There is much debate as to how the gospels in the New Testament were composed, who actually wrote them, and when they were written. Some believe the gospels were written in the order they appear in the text of Scripture. Others consider Mark to have been the gospel written first.
While all the data needed to answer this question in detail cannot be provided here, we can supply a brief summary that outlines a possible order in which the gospels were written, with supporting evidence from the writings of the early church.
In his book Why Four Gospels? Dr. David Alan Black asserts that Matthew was the gospel written first. According to Black, the gospels, arranged in order from earliest to latest, are Matthew—Luke—Mark—John. The following points are a summary of Black’s view of this chronology:
• After Christ was resurrected from the dead and the Church was born (Acts 2), the believers realized the need for a written record of the account of Christ’s life. Matthew was selected for the task of producing that account, and, under the inspiration of the Holy Spirit, he penned his work before the Jerusalem believers were scattered from the persecution of Herod Agrippa I, which occurred in AD 42.
• Paul began his evangelistic work and found the need for a gospel account that spoke more to the Gentiles (Matthew’s gospel was written for a Jewish audience). Paul worked with Luke to produce his gospel, which was completed sometime between AD 58 and 60.
• During Paul’s detention in Rome (AD 60—62), he asked Peter to personally authorize Luke’s gospel, which he did. While in Rome, Peter delivered a number of testimonies about Christ’s life to an illustrious Roman audience. Those messages were recorded by John Mark, Peter’s secretary. After Peter was martyred, Mark’s work was published as a gospel in AD 66 or 67.
• John’s gospel was then written later and published while John lived in Ephesus. The completion of the Gospel of John rounded out the eyewitness accounts of Jesus’ life.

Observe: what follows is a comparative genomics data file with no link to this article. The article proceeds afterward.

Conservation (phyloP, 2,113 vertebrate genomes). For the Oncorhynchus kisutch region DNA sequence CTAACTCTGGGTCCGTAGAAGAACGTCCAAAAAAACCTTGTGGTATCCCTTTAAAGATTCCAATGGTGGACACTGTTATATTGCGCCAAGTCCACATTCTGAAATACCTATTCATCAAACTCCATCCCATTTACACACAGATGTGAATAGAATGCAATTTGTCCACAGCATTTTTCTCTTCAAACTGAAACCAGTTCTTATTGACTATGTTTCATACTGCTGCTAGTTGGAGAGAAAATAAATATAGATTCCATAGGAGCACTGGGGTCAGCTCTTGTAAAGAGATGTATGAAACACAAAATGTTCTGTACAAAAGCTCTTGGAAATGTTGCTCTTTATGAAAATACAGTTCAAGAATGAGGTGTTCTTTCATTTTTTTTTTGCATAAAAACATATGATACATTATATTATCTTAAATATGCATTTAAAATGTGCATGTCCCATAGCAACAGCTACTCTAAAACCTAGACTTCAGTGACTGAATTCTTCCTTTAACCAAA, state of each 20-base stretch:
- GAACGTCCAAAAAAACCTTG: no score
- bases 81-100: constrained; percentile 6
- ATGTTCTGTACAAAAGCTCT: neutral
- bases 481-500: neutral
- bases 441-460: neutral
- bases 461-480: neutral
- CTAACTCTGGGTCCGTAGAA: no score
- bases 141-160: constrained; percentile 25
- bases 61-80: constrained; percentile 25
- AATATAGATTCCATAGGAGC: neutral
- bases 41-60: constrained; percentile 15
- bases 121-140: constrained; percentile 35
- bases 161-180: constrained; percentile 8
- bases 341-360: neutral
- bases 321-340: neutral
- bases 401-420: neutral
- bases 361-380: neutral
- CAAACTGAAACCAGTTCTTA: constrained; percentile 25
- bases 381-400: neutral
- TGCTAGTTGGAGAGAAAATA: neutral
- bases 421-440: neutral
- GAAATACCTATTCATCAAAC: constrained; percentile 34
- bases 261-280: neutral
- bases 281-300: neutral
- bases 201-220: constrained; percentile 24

Support for Black’s timeline is found in the writings of the early church fathers. Referring to the Gospel of Matthew, Origen (AD 185—254) writes, “The first written was that according to the one-time tax collector but later apostle of Jesus Christ, Matthew, who published it for the believers from Judaism.”
Clement of Alexandria (AD 150—215), quoted by Eusebius, supports Origen and provides some details for Luke: “Clement has set down a tradition of the earliest elders about the order of the Gospels, and it has this form. He used to say that the earliest written gospels were those containing the genealogies [Matthew and Luke].”
Clement also speaks of Mark when he writes, “Peter was publicly preaching the gospel at Rome in the presence of some of Caesar’s knights and uttering many testimonies about Christ, [and] on their asking him to let them have a record of the things that had been said, wrote the gospel that is called the Gospel of Mark from the things said by Peter.”
On the subject of the authorship and timing of the Gospel of John, there is little to no opposition to John’s authorship and its being last in order. Irenaeus writes, “John the disciple of the Lord, who leaned back on his breast, published the Gospel while he was resident at Ephesus in Asia.”
So, while it is impossible to be certain about the order in which the gospels were written, the prevailing viewpoint seems to be that the order was Matthew, Luke, Mark, John.